A PENSIONER who collided with three schoolchildren as they crossed a busy road outside a secondary school has escaped a road ban.

Ian Steedman, 73, had just collected two children from outside Musselburgh Grammar School when he lost control of his car and ploughed into the three teenage pupils.

Steedman, of Edinburgh Road, Tranent, believed that his brakes had failed, causing him to strike the schoolchildren, but tests carried out later on his Honda Civic showed no problems with the braking system.

The grandad, who owns Bisset & Steedman in Tranent, later realised he had got his foot stuck under the brake pedal, causing him to lose control of the car last November.

Steedman had initially pleaded guilty to dangerous driving last month but changed his plea after seeking legal advice.

He appeared at Edinburgh Sheriff Court today (Monday), where he admitted an amended charge of careless driving by driving through a red light and colliding with three children and a vehicle at Musselburgh on November 7 last year.

Fiscal depute Nicole Lavelle told the court that Steedman had collected a young relative and a friend from outside the school at about 3.50pm before making his way onto the town’s Inveresk Road.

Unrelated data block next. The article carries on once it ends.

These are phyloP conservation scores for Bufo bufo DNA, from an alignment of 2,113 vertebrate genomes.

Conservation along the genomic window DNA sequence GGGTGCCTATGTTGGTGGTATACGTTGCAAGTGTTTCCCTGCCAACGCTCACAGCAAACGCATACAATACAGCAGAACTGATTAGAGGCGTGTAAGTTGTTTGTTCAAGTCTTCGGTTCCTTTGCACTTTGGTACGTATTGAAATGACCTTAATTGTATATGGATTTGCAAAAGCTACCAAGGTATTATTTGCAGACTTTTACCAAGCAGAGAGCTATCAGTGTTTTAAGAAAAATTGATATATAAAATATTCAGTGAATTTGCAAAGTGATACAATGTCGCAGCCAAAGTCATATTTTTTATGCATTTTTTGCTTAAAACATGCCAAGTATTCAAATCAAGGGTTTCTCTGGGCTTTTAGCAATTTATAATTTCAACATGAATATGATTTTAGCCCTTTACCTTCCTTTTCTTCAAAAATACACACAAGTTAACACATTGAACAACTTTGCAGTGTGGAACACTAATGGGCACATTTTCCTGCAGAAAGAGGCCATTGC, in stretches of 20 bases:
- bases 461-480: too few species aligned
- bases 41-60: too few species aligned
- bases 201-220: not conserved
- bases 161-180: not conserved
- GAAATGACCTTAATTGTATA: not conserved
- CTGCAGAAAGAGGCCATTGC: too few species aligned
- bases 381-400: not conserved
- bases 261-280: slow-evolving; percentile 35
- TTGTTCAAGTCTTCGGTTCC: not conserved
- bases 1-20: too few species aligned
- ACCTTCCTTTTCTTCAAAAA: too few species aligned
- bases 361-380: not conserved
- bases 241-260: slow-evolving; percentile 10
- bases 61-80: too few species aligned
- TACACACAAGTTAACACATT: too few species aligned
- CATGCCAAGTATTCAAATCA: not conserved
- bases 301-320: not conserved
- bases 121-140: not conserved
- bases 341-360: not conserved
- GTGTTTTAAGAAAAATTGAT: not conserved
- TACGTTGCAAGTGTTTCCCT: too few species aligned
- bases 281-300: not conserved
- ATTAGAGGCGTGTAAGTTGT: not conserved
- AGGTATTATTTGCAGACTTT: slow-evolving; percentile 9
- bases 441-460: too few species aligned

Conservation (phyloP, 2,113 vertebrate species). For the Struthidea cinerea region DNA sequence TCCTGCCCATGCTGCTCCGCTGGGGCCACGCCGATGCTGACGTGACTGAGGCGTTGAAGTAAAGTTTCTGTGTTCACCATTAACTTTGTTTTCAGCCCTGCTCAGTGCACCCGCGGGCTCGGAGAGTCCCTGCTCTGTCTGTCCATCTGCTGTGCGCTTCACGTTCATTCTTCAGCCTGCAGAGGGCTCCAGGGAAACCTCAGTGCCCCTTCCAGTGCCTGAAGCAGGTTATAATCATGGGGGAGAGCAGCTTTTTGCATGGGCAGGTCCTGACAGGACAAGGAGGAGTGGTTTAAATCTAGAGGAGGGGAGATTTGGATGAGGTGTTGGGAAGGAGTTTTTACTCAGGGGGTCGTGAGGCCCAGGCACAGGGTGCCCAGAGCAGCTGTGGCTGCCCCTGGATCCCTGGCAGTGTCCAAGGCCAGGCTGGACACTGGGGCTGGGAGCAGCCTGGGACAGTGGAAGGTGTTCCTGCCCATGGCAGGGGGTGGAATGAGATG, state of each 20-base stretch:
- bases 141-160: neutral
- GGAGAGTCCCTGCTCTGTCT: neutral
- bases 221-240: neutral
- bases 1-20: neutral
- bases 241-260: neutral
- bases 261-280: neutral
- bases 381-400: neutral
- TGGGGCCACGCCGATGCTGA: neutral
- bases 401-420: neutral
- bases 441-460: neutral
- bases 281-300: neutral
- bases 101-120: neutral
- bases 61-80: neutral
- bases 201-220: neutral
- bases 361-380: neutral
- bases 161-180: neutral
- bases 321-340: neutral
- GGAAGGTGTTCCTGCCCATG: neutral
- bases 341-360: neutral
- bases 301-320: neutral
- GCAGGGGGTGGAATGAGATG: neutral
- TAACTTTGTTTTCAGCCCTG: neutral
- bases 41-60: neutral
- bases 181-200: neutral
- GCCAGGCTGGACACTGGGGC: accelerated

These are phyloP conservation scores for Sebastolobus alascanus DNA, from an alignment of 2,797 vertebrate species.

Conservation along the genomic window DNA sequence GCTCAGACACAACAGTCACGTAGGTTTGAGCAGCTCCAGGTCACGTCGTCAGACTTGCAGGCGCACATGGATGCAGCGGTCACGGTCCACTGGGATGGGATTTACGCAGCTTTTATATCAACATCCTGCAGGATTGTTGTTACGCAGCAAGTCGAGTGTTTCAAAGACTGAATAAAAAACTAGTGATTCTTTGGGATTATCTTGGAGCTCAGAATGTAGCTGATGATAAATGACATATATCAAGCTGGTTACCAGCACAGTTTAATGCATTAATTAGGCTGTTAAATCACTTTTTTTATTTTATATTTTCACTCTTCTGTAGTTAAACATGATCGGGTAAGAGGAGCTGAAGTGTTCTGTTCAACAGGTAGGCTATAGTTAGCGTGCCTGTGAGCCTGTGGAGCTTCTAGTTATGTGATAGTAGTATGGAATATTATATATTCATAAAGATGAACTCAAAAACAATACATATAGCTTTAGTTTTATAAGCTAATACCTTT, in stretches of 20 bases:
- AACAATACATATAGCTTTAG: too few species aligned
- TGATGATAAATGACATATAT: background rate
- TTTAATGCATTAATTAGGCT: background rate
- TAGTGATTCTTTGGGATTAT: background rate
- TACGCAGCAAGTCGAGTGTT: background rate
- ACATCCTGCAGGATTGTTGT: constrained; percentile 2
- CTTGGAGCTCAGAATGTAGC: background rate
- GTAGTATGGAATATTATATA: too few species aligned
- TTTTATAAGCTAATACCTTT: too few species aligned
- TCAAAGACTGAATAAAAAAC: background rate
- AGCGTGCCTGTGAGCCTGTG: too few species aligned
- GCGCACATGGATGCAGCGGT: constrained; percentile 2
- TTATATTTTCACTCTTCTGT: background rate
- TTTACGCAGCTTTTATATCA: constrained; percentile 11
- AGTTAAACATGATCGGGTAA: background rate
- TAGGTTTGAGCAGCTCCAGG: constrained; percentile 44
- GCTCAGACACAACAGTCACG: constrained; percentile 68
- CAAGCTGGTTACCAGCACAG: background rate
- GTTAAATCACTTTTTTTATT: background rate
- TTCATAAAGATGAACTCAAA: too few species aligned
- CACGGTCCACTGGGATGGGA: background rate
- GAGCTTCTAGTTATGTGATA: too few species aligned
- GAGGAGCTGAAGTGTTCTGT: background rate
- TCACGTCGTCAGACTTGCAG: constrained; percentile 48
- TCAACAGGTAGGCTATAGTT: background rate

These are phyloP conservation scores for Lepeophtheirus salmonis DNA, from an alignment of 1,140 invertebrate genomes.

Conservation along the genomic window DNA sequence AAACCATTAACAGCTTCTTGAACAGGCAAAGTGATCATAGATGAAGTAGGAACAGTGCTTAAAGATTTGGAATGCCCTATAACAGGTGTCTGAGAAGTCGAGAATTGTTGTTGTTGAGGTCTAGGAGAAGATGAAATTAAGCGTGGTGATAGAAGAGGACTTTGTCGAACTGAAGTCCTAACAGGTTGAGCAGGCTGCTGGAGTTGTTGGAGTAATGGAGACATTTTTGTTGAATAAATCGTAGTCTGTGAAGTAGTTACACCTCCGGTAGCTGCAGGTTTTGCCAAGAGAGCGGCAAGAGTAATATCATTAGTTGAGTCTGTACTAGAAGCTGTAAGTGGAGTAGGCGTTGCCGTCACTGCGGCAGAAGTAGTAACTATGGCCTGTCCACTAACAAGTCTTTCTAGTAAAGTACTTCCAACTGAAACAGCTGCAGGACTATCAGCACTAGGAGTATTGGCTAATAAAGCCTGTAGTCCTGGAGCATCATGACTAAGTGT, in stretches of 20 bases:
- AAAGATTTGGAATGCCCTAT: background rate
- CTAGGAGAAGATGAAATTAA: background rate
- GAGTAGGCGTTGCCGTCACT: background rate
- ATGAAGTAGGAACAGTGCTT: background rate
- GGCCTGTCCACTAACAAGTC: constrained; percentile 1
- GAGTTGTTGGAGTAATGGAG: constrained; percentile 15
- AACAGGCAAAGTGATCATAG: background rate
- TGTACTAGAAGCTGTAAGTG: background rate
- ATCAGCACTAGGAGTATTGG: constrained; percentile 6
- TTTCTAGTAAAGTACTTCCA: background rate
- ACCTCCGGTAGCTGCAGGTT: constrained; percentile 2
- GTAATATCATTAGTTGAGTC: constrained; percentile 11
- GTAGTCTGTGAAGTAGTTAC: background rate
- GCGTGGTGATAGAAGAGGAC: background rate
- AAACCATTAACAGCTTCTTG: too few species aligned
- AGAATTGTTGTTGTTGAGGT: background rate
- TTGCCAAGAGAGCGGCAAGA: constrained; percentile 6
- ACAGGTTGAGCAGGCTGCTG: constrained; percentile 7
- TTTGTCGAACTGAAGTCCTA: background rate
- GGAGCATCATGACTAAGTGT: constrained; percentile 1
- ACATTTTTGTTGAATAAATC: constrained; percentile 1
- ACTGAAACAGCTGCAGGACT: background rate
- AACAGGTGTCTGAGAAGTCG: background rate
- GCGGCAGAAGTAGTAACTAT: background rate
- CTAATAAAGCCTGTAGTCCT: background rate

Ms Lavelle said: “As the accused drove he became aware he could not stop his vehicle and he consequently drove onto the opposite carriageway to avoid two vehicles which had stopped at a red light.

“As the 15-year-old boy passed halfway across the crossing, he was struck by the accused‘s vehicle, lifting him up on to the bonnet.

"The vehicle also delivered a glancing blow to two others.

“The accused’s vehicle continued through the crossing and collided with the front near side of a car.”

The fiscal said two of the school pupils who were struck were 15 years old and the third was 16.

Ms Lavelle added that the boy who landed on the bonnet of Steedman’s car received a large gash to his upper leg after he “ended up between the two vehicles” when they collided.

Ms Lavelle said the boy then landed on the roadway and was rushed to Edinburgh Royal Infirmary for treatment; he spent the night at the hospital.

Steedman subsequently had his eyes tested by police officers and the court heard he had “provided a negative breath test” following the incident.

Defending solicitor Mary Moultrie said that her client had taken “evasive action by pulling onto the opposite carriageway” after realising he could not brake in time.

Ms Moultrie added that Steedman “believed his brakes had failed” at the time of the collision but afterwards realised he “must have put his foot under the brake pedal”.

The lawyer said that Steedman had had a clean driving licence for the past 57 years and had been driving at a “very low speed” when he struck the three children.

Ms Moultrie added: “This a genuine one-off, isolated incident that is very regrettable.”

Sheriff Peter McCormack agreed and sentenced Steedman to a £400 fine and placed six penalty points on his driving licence.